In therapy, one of the things we want to develop is a resiliency that can overcome much of life’s difficult tests. However, that can be a long shot for those who have no place to draw their resiliency from. What is it that can motivate someone to bounce back from their setbacks? In the aforementioned study, they have found out that people who flourish did not see permanence in their state. This segment of the population does not see failures as an end to their hopes and aspirations. In other words, these people just cannot take no for an answer. They believe that no’s are temporary, and may not be the eventual result of their striving. They have their eyes set on the prize, the light at the end of the tunnel.

This is the key to resiliency. A failed exam? It’s just a setback towards another crack. A botched job interview or a rejection from a major company? It’s simply their loss. A lousy job that is not within your interest or does not pay you as well as you think you deserve? It’s just a step towards your goal. Let me wait this out for a few years and I will eventually get to what I truly want to do with my life!

In short, people who have exhibited resiliency have been found in the study to say, a no is not their final destiny, but it is rather, a not yet. Hence, they accept the stages that they go through, and are willing to wait it out until they finally meet their goals.

So next time we fail, which I know we all will, let’s learn to forgive ourselves and keep working towards our goals, which may not yet be here, but may someday be ours. Whether we achieve it or not, we hold on to our hopes, which is what keeps us alive, and resilient.

Is there such a thing as valueless therapy?

by Nathan Chua

As I work with different people who have varied backgrounds and views about the world, I am compelled to show respect to each one’s “values” and culture.  By respect I mean, an approach that neither judges my client’s values nor imposes my own on them.  This reminds me of the age-old debate about the possibility, or impossibility of a valueless approach to therapy.  The familiar argument against those who believe that it is possible, is that the mere use of a valueless approach is itself, a value.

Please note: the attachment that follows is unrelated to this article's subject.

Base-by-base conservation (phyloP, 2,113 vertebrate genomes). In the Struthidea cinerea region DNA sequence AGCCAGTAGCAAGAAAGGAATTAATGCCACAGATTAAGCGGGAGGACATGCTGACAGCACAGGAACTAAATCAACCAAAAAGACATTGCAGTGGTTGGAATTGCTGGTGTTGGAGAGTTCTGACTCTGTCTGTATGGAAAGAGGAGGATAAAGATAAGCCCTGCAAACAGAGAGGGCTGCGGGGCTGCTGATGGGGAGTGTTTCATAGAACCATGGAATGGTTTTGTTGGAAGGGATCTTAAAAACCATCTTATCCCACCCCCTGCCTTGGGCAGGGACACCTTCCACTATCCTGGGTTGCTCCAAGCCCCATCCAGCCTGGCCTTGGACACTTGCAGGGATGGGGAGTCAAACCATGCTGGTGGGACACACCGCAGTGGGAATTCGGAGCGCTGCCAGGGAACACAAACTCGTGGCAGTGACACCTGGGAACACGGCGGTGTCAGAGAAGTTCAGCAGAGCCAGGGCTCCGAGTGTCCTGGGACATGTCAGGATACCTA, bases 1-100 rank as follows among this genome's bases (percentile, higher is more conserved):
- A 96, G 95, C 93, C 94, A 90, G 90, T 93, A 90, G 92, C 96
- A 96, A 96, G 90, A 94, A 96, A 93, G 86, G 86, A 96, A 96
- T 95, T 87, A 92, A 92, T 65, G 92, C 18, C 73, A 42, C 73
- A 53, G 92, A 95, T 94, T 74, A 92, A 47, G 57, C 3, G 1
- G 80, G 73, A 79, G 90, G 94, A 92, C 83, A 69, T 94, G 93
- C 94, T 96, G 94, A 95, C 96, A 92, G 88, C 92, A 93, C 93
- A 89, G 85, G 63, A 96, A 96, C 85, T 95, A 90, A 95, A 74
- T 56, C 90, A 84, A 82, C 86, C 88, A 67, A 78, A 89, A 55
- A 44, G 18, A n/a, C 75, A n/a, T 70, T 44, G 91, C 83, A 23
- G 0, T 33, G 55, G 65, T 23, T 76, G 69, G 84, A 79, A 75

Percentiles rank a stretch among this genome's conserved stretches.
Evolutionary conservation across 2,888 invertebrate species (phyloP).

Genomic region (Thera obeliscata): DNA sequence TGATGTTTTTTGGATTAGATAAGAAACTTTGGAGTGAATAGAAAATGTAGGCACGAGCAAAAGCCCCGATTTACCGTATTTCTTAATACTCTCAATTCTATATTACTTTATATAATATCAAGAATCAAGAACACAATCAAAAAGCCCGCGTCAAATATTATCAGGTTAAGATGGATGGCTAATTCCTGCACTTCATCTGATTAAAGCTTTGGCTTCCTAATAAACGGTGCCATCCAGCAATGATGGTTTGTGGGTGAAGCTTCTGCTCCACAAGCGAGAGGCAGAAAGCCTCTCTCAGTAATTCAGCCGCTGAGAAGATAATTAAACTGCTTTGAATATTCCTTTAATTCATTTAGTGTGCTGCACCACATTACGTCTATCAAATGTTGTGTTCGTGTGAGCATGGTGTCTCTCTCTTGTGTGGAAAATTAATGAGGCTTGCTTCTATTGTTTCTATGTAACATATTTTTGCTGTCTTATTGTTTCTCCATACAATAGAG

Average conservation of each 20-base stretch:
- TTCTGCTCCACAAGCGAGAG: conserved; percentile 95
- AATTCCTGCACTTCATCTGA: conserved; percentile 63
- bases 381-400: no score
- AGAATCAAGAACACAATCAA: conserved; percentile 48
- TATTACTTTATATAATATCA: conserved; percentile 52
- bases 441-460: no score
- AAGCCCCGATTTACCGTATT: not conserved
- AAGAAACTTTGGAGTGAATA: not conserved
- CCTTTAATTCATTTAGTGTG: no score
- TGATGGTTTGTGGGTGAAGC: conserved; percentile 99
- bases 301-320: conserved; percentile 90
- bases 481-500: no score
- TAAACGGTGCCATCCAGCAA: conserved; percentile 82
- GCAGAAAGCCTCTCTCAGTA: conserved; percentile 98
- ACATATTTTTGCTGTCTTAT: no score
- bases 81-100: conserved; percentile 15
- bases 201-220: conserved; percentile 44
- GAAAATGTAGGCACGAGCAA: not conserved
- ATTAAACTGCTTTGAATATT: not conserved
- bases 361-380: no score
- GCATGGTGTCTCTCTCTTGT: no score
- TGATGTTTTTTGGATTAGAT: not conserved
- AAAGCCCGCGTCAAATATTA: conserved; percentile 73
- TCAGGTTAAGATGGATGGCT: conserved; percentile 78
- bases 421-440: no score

Of course, I am not here to speak as one who has done in-depth research on this difficult question.  I am simply now presenting what my years of work and my continuing studies have taught me.  I think part of the answer lies in our ability to distinguish between what is a value, and what is a social convention.

As people, we necessarily hold certain “values” about the sanctity of human life, and the importance of human dignity (Unless of course, one is stricken with a sociopathic disorder), as inviolable and inherent.  We have the gift of empathy towards others and a desire to alleviate suffering among our fellow creatures.  I say creatures because our empathy is not just directed to our own species.

In this post, I would like to offer a place where we can partly rest our spirits, in our quest for the best approaches available to the helping therapist who, faces a variegated set of cultures and backgrounds in every meeting with a client, or clients.  A good approach to this problem would be to consider the difference between what are human values, as against what are human social conventions.

I for one, am a strong advocate of the need for us in the helping profession, to make the alleviation of suffering as our paramount concern.  For it is due to their emotional suffering, that our clients seek our help.  Allow me to use an example to elucidate this point.  Although having a gay relationship may, by the current conventions in our country, be accepted by a smaller proportion of the population, the value I have for minimizing human suffering, will make it necessary for me to assist such members of society, without hesitation, and with as much fervor as I would show with any heterosexual couple.  To illustrate with an analogy, if I were a surgeon, it will be the least of my concerns if my patient were gay or straight, trans or not trans.

I hope this short post on this complicated issue, makes us more aware of the decisions we make every day in our relationships.  As many of our misgivings and tribulations in our relationships, can be traced to a lack of awareness, of what truly can be considered values that we share.  For in the end counseling is really about a human-to-human encounter, at its core and deepest levels.